USING NAMED PARAMETERS

So far, it was the easy part. It may seem a long job writing all these reference pages, but it is not hard. The difficult part is putting the command together, making sure that you are using the right number of parameters in the correct order.
This is something that makes me love Perl, for instance, where I can write routines that accept named parameters. For example, the for_each_counter routine could be called in Perl as
    for_each_counter(
counter_start => 1,
counter_delta => 1,
counter_end => 10,
sql_command => 'SELECT $N * $N ');
Notice that the order of parameters does not matter, since they are recognized by name, rather than by position. My main goal was to emulate this calling syntax as much as I could, and I came up with simple_sp(routine_to_call, array_parameters). With this, I need to enter the parameters into an array, and then call the routine through simple_sp.
    select array_set('test', 'sql_command',   'SELECT $N * $N '),
array_set('test', 'counter_start', 1),
array_set('test', 'counter_end', 10),
array_set('test', 'counter_delta' 1)\G

call simple_sp('for_each_counter', 'test');
The result is very much like the one I was looking for. I can set the parameters, in the order that I remember them, and simple_sp will put them in the right order. Stop for a moment, now. I know you are asking "how does it do that?"
There was an additional part in the syntax stuff that I haven't mentioned yet. So far, we know that we have a list of all routines with their syntax. However, there is also a table containing, for each routine, a list of all parameters in the appropriate order. This list was a bit painful, because MySQL information_schema still lacks a PARAMETERS table, so I had to provide one of my own, and to avoid populating that table manually I had to use an external program (in Perl, if you must ask) that will read the SHOW CREATE {PROCEDURE|FUNCTION} statement and extract the parameters.
After that, I have a table where the parameters for each routine are stored in calling order. When I call simple_sp with my array of parameters, the routine creates another array with the parameters in the correct order, and fills its values from the corresponding keys in the first array. Then, it transforms the array into a string, the string is used to create a dynamic query, which is executed and everybody is happy.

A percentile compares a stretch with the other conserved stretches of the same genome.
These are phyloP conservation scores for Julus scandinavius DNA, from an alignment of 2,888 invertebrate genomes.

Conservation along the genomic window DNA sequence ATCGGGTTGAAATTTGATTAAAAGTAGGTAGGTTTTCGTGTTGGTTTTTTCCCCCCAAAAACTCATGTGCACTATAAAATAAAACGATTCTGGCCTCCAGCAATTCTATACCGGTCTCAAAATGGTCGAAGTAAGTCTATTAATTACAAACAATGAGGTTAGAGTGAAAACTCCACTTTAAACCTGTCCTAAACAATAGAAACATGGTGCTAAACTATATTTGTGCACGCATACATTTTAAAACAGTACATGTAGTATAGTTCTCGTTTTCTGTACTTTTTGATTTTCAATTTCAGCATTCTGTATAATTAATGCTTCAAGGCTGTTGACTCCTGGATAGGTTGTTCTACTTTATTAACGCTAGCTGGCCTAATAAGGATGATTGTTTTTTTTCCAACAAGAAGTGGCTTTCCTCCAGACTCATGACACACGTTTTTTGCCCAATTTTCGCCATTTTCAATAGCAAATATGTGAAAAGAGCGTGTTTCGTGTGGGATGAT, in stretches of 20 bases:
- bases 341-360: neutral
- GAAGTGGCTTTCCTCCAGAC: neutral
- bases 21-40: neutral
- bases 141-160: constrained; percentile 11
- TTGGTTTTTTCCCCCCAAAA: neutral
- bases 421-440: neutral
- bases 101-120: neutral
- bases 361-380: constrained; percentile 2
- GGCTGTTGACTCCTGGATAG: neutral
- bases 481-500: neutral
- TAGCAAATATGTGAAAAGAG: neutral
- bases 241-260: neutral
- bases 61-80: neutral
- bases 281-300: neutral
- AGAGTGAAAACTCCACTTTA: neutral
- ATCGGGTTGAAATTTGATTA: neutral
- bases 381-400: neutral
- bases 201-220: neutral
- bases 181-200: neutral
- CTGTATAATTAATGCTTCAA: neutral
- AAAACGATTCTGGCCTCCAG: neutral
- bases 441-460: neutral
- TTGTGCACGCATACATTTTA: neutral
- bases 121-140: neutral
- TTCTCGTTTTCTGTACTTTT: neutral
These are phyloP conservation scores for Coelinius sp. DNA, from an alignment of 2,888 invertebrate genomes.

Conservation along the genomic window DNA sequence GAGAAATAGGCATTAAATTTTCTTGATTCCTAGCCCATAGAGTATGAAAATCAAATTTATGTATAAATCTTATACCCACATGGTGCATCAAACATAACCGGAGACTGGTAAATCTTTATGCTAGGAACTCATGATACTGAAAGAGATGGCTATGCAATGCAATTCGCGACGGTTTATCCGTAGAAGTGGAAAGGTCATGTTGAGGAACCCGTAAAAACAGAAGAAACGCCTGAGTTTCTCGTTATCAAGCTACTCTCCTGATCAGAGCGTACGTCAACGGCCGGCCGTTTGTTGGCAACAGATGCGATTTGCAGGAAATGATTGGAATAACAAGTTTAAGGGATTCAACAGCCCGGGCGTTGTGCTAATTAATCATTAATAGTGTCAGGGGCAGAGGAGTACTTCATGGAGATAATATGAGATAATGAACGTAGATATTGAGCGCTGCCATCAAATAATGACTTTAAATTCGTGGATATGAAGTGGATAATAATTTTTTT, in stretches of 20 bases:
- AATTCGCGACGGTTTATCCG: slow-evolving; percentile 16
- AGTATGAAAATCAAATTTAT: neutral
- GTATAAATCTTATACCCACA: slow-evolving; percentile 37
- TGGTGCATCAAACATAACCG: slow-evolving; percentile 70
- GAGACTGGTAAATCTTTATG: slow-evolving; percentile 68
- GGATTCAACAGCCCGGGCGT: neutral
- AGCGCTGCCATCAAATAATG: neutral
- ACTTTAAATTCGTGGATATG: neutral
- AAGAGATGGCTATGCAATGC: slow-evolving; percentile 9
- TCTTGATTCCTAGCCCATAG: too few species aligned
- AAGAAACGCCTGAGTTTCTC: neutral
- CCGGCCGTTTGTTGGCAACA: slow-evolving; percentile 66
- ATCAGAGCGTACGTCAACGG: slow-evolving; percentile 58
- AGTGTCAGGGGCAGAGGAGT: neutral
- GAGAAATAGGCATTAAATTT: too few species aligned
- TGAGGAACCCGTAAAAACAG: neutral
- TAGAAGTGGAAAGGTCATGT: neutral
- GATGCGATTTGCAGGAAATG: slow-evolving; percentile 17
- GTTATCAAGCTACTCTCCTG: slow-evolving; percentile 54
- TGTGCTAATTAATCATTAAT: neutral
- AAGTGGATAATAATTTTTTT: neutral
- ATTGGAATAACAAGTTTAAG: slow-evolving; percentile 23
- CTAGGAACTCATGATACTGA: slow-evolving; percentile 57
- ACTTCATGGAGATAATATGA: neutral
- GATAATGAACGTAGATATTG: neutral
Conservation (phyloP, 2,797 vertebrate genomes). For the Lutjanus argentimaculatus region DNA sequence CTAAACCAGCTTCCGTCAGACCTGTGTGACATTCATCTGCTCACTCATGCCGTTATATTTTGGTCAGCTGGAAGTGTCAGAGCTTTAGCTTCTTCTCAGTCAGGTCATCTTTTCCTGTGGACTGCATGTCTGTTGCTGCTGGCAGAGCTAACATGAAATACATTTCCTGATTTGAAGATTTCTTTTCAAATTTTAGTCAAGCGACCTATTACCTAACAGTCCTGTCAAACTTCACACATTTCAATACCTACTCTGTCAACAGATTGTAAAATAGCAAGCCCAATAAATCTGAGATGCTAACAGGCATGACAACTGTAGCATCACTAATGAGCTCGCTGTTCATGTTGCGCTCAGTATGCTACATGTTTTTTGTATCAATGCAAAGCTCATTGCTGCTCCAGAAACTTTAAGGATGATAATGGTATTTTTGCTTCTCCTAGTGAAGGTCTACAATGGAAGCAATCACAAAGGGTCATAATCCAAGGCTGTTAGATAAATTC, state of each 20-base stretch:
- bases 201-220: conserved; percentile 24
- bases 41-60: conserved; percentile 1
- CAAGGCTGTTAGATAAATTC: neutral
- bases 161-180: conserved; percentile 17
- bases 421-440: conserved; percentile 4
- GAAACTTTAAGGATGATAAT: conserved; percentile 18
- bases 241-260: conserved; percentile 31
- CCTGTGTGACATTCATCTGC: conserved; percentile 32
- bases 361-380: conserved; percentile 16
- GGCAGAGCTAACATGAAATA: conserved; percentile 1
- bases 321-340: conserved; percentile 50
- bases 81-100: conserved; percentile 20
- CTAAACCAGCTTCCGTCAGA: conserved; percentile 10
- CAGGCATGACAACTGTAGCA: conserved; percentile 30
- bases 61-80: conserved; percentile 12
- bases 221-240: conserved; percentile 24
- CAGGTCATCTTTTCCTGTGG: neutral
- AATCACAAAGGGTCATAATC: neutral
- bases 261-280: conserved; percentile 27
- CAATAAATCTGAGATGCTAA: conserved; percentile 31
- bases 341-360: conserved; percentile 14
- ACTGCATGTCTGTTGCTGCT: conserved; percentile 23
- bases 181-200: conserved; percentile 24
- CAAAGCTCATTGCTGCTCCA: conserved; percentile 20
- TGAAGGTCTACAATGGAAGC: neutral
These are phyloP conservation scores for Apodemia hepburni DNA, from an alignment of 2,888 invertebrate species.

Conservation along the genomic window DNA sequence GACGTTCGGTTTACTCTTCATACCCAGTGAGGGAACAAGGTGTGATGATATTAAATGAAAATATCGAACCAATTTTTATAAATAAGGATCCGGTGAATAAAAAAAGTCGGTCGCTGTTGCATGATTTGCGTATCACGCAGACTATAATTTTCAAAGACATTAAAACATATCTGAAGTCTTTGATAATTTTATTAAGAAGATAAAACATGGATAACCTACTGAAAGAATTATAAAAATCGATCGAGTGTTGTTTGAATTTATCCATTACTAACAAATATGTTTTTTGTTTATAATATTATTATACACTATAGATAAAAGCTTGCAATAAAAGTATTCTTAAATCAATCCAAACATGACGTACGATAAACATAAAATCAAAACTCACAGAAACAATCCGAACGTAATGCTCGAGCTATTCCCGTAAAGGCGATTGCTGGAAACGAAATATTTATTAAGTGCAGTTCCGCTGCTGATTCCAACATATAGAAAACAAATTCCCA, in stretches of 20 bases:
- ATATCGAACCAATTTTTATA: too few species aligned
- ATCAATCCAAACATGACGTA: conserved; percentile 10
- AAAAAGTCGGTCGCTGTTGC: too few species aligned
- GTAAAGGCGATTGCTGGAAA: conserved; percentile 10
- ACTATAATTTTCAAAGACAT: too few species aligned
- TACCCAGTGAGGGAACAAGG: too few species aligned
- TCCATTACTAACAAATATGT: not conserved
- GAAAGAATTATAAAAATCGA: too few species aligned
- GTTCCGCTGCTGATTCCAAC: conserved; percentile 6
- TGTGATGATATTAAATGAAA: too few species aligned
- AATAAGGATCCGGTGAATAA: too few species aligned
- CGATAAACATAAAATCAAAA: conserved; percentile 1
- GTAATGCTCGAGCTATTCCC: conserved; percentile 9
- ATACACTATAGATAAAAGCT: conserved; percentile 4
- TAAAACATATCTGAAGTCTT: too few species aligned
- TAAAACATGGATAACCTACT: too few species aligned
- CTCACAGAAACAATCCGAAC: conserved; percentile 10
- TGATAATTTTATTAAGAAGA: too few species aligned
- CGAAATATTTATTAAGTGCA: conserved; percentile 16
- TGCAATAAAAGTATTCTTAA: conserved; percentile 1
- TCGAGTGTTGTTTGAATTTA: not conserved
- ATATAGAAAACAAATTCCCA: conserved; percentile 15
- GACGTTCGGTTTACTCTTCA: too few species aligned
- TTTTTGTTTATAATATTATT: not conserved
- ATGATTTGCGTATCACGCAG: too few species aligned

Even easier named parameters

But I kept thinking about this problem, until I came up with the idea of exploiting the DBMS a bit more, and making it able to parse a list of named parameters similar to the one that Perl accepts. When I created array_from_pair_list, I knew that the solution was there:
    call simple_spl(
'for_each_counter';
'counter_start => 1;
counter_delta => 1;
counter_end => 10;
sql_command => SELECT $N * $N ');
This simple_spl (=simple stored procedure list) actually works! The only drawback is that I need to set the default list separator to a semicolon (";") instead of a comma, because commas are quite common inside a SQL statement. In case you feel that the default list separator and pair separator are clashing with something in your statements, you can set them with the user variables @list_separator (default ";") and @pair_separator (default "=>").
Parting thought for the MySQL developers: wouldn't be good if this feature were included in MySQL language itself?